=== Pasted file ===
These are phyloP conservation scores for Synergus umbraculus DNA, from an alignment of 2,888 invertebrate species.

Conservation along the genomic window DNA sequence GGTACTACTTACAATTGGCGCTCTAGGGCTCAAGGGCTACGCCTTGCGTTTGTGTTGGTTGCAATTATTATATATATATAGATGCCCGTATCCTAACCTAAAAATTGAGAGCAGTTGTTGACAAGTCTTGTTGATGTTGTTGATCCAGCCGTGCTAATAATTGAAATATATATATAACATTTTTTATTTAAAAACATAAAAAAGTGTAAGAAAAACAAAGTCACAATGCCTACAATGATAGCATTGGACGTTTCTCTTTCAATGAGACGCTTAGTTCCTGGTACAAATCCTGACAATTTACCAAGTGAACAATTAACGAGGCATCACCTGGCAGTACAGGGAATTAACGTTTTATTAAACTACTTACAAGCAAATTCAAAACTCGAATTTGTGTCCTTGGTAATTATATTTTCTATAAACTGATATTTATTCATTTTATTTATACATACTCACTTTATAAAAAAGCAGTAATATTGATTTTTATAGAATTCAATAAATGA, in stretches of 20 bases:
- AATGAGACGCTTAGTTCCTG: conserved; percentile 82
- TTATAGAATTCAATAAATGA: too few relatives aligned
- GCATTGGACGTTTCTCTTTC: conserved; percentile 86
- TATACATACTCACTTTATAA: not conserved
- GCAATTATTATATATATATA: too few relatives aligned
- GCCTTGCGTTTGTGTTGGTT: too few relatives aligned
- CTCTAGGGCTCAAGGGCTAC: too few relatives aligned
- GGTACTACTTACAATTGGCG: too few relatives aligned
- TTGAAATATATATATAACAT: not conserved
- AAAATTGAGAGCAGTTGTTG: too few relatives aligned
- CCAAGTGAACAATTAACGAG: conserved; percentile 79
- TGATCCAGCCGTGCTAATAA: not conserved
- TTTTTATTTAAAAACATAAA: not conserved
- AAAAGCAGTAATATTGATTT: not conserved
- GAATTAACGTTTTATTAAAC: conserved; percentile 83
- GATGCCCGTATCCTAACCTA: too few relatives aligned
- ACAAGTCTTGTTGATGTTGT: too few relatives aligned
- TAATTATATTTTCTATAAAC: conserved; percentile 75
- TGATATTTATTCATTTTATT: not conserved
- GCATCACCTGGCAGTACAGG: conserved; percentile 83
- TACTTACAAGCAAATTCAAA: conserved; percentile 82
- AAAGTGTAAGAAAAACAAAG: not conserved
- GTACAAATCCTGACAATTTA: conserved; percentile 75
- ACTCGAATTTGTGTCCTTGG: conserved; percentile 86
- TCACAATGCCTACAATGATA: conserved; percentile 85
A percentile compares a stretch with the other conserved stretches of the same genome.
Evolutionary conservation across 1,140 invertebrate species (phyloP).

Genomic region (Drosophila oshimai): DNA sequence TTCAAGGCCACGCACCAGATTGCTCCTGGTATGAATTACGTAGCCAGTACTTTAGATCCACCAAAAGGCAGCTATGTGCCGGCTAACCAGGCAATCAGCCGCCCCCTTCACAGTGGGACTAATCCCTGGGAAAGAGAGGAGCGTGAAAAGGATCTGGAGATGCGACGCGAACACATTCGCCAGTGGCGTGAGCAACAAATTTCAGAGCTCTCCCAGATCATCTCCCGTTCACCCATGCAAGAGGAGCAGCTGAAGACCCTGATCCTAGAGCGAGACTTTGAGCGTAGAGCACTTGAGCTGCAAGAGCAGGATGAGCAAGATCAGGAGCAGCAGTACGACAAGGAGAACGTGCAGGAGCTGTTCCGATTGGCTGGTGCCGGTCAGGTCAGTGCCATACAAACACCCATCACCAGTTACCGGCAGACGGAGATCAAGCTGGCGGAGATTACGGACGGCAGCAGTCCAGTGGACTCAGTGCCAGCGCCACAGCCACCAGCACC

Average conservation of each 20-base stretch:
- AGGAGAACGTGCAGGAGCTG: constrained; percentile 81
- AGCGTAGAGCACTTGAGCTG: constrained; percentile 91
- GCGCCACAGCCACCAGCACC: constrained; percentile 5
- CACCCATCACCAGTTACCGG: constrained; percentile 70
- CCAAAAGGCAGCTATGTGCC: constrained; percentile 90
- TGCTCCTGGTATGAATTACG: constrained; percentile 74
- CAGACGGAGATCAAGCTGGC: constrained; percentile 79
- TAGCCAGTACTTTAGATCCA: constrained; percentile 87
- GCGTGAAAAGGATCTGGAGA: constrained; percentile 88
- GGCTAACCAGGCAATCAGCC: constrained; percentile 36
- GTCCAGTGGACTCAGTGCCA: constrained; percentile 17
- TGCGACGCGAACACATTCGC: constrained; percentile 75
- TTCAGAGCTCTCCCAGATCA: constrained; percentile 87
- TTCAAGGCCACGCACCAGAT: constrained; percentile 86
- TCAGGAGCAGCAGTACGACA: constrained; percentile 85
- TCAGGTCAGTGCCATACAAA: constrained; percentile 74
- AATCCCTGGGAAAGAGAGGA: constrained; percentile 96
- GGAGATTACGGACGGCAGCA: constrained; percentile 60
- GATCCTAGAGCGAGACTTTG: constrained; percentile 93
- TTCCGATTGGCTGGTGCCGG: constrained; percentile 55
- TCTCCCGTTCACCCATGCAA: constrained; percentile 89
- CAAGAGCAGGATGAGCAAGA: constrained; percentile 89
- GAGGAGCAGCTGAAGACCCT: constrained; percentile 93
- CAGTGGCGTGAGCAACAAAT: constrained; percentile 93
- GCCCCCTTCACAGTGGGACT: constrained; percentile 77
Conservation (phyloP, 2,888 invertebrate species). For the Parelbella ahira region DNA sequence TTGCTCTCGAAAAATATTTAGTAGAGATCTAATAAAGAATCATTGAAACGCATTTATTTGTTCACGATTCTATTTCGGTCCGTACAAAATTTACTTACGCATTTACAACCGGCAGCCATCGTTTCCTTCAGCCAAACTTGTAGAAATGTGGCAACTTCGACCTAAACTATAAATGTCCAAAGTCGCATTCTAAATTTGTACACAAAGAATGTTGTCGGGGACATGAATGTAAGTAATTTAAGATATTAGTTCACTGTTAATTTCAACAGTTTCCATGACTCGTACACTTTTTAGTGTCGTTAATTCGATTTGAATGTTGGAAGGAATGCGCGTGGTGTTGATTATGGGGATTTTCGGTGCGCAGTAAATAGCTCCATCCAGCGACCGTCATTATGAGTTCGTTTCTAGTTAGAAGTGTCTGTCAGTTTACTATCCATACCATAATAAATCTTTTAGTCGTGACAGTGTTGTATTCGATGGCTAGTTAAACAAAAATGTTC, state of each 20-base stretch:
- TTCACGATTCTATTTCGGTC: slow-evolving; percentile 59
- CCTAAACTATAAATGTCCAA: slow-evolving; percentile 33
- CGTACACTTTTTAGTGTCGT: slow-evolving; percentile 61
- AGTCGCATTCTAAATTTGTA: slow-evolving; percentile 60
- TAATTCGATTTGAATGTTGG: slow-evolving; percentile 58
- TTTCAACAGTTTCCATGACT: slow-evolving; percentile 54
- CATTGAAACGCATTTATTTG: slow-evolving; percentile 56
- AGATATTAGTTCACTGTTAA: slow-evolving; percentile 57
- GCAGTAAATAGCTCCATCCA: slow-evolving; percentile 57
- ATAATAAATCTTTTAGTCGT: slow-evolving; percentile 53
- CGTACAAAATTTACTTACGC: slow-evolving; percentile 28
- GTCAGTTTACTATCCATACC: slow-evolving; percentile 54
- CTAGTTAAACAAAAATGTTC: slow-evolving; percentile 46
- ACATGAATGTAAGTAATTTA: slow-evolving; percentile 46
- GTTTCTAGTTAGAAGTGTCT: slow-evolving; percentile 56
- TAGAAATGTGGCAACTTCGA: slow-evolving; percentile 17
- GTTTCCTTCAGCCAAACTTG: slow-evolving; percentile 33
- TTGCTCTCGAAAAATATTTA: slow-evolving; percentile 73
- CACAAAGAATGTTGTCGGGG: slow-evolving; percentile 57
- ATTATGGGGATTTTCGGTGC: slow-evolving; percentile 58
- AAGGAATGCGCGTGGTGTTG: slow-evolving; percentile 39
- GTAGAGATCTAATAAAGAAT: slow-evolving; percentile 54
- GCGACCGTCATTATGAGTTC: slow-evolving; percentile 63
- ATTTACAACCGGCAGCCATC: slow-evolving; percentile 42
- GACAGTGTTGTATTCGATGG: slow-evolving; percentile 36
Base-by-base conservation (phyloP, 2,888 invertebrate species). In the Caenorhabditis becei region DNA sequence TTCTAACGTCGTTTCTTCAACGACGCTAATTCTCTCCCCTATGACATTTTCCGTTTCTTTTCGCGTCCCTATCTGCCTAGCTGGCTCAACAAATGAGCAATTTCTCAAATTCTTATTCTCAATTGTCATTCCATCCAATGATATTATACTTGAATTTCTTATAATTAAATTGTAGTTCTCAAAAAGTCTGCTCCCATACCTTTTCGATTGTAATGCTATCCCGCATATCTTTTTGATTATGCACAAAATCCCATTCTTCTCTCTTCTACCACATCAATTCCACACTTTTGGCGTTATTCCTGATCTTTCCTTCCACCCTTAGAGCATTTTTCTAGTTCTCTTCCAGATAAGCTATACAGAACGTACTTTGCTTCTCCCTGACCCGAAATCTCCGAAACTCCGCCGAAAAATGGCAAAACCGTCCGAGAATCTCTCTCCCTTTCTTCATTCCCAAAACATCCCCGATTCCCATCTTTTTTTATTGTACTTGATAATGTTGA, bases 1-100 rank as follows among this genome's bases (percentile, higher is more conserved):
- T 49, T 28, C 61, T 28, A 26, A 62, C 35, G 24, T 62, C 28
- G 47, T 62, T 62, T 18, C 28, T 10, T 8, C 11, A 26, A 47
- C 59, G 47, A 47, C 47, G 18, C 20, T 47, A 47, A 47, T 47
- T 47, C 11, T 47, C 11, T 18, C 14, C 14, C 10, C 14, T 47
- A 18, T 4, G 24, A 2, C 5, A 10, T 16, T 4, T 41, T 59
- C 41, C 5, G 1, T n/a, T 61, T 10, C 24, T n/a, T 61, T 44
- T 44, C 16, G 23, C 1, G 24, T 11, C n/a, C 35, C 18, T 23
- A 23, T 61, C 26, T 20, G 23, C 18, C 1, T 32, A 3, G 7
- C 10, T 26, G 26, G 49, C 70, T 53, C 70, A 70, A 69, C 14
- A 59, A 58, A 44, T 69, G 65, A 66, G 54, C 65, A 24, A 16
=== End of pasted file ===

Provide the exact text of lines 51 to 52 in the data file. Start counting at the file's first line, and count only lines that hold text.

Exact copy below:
- TTCCGATTGGCTGGTGCCGG: constrained; percentile 55
- TCTCCCGTTCACCCATGCAA: constrained; percentile 89